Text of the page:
One of Canada’s largest timber companies is setting aside 40,000 hectares of British Columbia coastal forests – woodlands three times larger than the city of Vancouver – after concluding it can make more money from letting trees grow and selling carbon credits than from logging.
On Wednesday, Mosaic Forest Management announced it will defer the harvesting of “old forests” on Vancouver Island and Haida Gwaii for at least 25 years, opting instead to sell nature-based carbon credits to companies that want to offset a portion of their greenhouse gas emissions. The Vancouver-based company is halting logging on 7 per cent of its timberlands, calling it the largest project of its kind in Canada.
Mosaic estimates the program, which it calls the BigCoast Forest Climate Initiative, will generate between $100-million and $300-million, based on current prices for carbon credits. In an interview, Mosaic chief forester Domenico Iannidinardo said: “We expect to make at least as much from the BigCoast initiative as we would earn from harvesting these forests.”
Mosaic oversees forest holdings for two B.C. companies – TimberWest Forest Corp. and Island Timberlands L.P. – which are owned by two pension plans: the British Columbia Investment Management Corp. and the Public Sector Pension Investment Board.
“The BigCoast Forest Climate Initiative brings high-quality, large-scale, nature-based carbon credits to a growing international market,” Mosaic chief executive officer Jeff Zweig said in a news release. “The initiative generates economic value, contributes to the global effort to reduce carbon emissions, and benefits our local partners.”
Selling carbon credits has its critics: Some environmentalists say purchasing offsets can allow large industrial emitters to avoid the cost of cutting emissions. To guard against this approach, Mosaic hired global carbon credit adviser ClimeCo Corp. to market the BigCoast initiative. In an interview, ClimeCo CEO William Flederbach said Mosaic’s offsets will initially be sold to companies that already have robust emission-reduction programs – clients that need BigCoast for just a small percentage of their efforts to reach net zero.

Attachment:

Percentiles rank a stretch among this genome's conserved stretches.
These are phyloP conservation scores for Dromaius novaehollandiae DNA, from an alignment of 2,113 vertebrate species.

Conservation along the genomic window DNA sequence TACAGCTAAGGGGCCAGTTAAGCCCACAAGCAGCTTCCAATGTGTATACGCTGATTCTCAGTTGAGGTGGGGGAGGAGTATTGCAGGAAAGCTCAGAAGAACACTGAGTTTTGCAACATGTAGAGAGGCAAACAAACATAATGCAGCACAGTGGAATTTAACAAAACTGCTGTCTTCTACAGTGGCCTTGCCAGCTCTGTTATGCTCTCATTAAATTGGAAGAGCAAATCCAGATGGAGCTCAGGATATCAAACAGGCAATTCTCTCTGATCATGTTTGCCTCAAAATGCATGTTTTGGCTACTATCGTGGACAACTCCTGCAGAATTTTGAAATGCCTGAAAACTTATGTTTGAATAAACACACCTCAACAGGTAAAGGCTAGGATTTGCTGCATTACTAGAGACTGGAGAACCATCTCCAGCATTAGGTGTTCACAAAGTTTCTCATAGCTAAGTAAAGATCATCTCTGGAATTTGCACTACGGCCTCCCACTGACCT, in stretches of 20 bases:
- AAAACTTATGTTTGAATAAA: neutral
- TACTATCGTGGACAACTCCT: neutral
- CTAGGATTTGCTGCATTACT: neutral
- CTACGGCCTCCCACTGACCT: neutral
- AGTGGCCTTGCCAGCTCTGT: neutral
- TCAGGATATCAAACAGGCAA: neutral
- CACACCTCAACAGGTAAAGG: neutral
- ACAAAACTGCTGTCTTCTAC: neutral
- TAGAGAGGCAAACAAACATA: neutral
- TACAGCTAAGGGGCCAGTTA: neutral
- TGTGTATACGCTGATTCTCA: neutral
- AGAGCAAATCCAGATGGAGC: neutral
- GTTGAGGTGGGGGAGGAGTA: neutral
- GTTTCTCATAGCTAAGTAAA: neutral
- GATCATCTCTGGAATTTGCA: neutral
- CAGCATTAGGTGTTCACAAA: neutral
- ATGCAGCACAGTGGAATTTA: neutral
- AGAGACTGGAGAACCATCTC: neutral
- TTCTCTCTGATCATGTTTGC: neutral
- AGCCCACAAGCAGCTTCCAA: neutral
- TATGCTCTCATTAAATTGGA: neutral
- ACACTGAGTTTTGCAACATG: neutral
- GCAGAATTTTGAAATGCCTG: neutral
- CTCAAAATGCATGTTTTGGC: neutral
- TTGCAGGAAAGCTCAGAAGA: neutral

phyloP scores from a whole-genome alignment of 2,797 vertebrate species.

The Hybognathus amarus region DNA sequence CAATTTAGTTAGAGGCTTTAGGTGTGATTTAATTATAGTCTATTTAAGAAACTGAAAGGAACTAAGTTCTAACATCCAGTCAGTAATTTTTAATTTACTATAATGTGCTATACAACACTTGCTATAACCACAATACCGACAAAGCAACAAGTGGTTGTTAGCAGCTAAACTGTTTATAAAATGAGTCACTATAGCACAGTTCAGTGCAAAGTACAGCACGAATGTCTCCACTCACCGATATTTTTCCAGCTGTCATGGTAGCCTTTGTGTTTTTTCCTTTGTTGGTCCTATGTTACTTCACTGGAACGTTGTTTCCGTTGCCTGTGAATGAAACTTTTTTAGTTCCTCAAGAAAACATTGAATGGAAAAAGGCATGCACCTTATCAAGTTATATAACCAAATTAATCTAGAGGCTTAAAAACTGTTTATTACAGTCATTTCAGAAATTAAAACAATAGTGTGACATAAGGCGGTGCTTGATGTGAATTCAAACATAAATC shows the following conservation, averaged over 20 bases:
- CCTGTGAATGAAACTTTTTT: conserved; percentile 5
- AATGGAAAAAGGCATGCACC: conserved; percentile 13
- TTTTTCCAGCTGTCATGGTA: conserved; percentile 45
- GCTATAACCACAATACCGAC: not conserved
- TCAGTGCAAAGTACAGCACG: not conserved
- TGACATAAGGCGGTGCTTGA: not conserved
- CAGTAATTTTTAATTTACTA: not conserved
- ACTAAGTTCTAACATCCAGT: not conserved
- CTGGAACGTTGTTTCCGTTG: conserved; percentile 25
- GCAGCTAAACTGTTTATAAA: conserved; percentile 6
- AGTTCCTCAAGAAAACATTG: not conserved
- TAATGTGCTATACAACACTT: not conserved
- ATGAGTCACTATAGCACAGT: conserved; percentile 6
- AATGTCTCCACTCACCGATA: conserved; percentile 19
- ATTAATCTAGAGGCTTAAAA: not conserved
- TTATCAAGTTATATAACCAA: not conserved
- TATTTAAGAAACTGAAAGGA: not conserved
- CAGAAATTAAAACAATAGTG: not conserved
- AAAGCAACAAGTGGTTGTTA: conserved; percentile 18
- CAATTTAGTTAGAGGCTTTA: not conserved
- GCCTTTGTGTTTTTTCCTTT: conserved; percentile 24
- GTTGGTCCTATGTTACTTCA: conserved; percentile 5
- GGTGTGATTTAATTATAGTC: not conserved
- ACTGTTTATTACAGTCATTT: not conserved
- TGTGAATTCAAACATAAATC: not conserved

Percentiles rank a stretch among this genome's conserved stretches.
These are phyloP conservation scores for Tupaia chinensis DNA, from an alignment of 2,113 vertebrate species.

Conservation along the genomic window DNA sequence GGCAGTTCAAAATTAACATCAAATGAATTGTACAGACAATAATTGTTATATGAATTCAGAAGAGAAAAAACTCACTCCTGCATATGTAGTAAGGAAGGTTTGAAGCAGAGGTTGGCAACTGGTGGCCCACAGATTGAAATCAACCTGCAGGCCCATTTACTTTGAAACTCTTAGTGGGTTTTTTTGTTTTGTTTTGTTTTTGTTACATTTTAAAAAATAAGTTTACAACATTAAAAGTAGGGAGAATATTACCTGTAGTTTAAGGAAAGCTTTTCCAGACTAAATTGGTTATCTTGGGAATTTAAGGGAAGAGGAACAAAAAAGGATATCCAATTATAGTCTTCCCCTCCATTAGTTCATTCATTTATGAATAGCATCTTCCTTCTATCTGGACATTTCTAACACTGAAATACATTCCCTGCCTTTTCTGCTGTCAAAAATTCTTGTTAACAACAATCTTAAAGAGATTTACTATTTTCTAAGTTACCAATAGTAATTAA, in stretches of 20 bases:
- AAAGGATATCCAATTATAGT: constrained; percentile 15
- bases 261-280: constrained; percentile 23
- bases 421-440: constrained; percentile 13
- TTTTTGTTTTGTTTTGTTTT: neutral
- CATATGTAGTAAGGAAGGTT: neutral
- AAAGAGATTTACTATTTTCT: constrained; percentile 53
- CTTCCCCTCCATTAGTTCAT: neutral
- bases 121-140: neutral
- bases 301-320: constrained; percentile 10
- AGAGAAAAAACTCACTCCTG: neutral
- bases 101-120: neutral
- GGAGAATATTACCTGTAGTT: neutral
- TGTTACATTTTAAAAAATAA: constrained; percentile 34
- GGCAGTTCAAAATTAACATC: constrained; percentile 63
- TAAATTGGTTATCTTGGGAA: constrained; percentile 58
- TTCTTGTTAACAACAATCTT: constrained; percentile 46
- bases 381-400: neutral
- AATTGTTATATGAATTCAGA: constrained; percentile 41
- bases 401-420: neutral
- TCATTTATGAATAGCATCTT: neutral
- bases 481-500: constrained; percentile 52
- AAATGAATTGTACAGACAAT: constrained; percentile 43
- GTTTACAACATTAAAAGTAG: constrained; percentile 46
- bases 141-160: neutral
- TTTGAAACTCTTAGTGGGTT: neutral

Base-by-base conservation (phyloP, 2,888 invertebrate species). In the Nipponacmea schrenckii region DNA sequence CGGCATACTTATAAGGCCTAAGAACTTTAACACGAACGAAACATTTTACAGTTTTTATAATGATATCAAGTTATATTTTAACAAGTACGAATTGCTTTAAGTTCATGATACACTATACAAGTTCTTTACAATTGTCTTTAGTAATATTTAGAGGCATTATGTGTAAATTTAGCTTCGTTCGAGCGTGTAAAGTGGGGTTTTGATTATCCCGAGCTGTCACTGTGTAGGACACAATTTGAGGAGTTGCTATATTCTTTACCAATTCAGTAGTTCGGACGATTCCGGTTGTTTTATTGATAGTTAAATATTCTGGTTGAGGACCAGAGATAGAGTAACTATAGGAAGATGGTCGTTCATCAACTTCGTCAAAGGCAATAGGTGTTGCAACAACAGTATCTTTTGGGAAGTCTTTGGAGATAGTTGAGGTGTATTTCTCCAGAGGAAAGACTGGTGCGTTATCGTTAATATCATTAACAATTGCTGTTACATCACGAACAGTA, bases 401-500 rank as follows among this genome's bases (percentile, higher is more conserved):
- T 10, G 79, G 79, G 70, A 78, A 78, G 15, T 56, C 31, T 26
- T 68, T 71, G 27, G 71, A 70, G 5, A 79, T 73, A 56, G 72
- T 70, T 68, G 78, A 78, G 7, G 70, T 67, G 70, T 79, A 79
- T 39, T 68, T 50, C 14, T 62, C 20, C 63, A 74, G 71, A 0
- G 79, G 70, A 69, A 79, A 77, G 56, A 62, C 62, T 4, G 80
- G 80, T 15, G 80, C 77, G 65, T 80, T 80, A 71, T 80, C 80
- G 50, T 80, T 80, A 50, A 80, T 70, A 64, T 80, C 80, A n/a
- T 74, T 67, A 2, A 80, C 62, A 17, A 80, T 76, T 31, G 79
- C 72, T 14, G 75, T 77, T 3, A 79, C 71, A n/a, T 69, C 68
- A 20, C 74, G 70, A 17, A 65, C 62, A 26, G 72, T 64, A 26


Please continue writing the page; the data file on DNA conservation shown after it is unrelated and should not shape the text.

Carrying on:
“This is not greenwashing,” said Mr. Flederbach, who co-founded ClimeCo in 2009. “Nature-based carbon credits are a part of sophisticated businesses’ strategies to meet their GHG targets.“ He said BigCoast offsets will be certified under the Verified Carbon Standard, the industry’s most rigorous, and will command a premium price in the rapidly expanding offset trading market.
Mosaic plans to sell carbon credits to airlines, technology companies, heavy industry, banks and energy companies “that have built carbon pricing into their business strategies,” Mr. Flederbach said.
It is setting aside timberlands in the wake of protests against planned logging in the Fairy Creek watershed on Vancouver Island, which is owned by rival forestry company Teal-Jones Group. Mr. Iannidinardo said Mosiac’s decision to halt logging on its properties, some of which are close to Fairy Creek, “will enhance watersheds and preserve the mystique of old growth forests.”
The company will share a portion of BigCoast’s revenue with two charities – the Pacific Salmon Foundation and the Indigenous Protected and Conserved Areas Innovation Program. In a news release, T’Sou-ke First Nation Chief Gordon Planes said: “This initiative provides decades of certainty for First Nations to research these lands.”
Going forward, Mr. Iannidinardo said Mosaic will offer smaller B.C. forest managers and First Nations the opportunity to add their timberlands to the BigCoast initiative. In a news release, Katrine Conroy, B.C.’s Minister of Forests, Lands, Natural Resource Operations and Rural Development, said BigCoast “promises to deliver real benefits for primary forests throughout coastal British Columbia.”
The project also won praise from federal politicians. In a release, Steven Guilbeault, the federal Minister of Environment and Climate Change, said: “Protecting and conserving our old forests like this will go a long way towards tackling the twin crises of biodiversity loss and climate change.”
Editor’s note: This article has been changed from the original version, removing the Alberta Investment Management Corp. from the list of owners of forest holdings managed by Mosaic.
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